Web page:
Welcome to another installment of Harry Potter Theory. In today’s video, I’m going to be discussing a bit of a controversial topic. It’s something that pertains to both the students AND professors of Hogwarts, and it’s definitely not something positive. I am of course talking about corporal punishment. If you don’t know already, corporal punishment is an old system of punishment that was actually surprisingly common in the school system- that is, until it was banned in 1986 (in the UK at least). Other countries went on to ban it at different points in time, and I think that it may actually still be allowed in some places.It’s also worth mentioning that corporal punishment also exists outside of the school system, however the school system will be the focal point of this video.
Corporal punishment involves inflicting physical pain upon someone- and in a school setting it would be administered when students failed to pay attention, or gave professors flak. Though not restricted to these methods, common methods of inflicting pain would involve spanking or paddling- both of which are completely unacceptable.
Interestingly enough, however, we do actually see instances of corporal punishment in the Harry Potter story. Most notably- this style of punishment is exercised by Severus Snape, who would routinely smack students that were taking the mickey or failing to listen to his instructions. But- I wonder, was Snape actually ALLOWED to do this? Surely the magical school of Hogwarts doesn’t condone this sort of behaviour? Right? Let’s dive in a bit further.
The truth is, the regulations involving corporal punishment at Hogwarts seemed to be at the discretion of whoever was headmaster.
For example- there is evidence in the text to support that Dumbledore was against it:
“Professor Umbridge seized Marietta, pulled her round to face her and began shaking her very hard. A split second later Dumbledore was on his feet, his wand raised; Kingsley started forwards and Umbridge leapt back from Marietta, waving her hands in the air as though they had been burned.”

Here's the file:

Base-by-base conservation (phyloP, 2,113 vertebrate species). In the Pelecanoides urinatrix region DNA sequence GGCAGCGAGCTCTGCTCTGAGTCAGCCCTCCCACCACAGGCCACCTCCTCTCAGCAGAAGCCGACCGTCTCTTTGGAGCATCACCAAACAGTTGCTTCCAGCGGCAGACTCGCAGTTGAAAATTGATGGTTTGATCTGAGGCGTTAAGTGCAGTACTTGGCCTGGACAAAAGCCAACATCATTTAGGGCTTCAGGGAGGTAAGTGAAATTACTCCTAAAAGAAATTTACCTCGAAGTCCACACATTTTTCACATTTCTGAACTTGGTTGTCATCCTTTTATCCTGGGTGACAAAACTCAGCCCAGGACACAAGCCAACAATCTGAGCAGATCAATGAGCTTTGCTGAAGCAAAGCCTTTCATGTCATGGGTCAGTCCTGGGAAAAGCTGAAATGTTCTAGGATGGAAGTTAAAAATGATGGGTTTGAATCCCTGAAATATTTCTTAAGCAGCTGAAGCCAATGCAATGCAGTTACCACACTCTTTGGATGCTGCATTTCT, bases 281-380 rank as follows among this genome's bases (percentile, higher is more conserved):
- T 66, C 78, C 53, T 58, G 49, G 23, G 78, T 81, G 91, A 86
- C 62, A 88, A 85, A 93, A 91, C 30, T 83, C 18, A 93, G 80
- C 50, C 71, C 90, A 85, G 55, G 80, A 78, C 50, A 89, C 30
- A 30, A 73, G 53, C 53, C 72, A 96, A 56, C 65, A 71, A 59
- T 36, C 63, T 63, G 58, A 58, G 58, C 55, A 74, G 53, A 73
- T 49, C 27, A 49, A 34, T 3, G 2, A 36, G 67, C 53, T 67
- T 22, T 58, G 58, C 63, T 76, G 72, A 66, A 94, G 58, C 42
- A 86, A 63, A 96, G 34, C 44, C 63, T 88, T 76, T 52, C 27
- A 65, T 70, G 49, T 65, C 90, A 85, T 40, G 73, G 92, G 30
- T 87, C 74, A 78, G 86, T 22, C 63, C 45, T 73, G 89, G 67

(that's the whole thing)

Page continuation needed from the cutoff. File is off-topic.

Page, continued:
"I cannot allow you to manhandle my students, Dolores," said Dumbledore
There is also evidence in the Goblet of Fire to support that McGonagall was against it as well:
"Teach ... Moody, is that a student?" shrieked Professor McGonagall, the books spilling out of her arms.
"Yep," said Moody.
"No!" cried Professor McGonagall, running down the stairs and pulling out her wand; a moment later, with a loud snapping noise, Draco Malfoy had reappeared, lying in a heap on the floor with his sleek blond hair all over his now brilliantly pink face. He got to his feet, wincing.
"Moody, we never use Transfiguration as a punishment!" said Professor McGonagall weakly. "Surely Professor Dumbledore told you that?"
"He might've mentioned it, yeah," said Moody, scratching his chin unconcernedly, "but I thought a good sharp shock ..."
Umbridge on the other hand was ALL for it- as clearly shown in the ‘I will not tell lies’ segment from Order of the Phoenix. She also planned to introduce a few educational decrees that would allow hitting students, much to the delight of filch:
“I've been telling Dumbledore for years and years he's too soft with you all,' said Filch, chuckling nastily. 'You filthy little beasts would never have dropped Stink Pellets if you'd “known I had it in my power to whip you raw, would you, now? Nobody would have thought of throwing Fanged Frisbees down the corridors if I could've strung you up by the ankles in my office, would they? But when Educational Decree Number Twenty-nine comes in, Potter I'll be allowed to do them things…'”
This quote also gives us an important bit of information - educational decree twenty nine. So, what does educational decree twenty nine actually state?
...Watch the video for the rest!
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Jacob A. Cadmus
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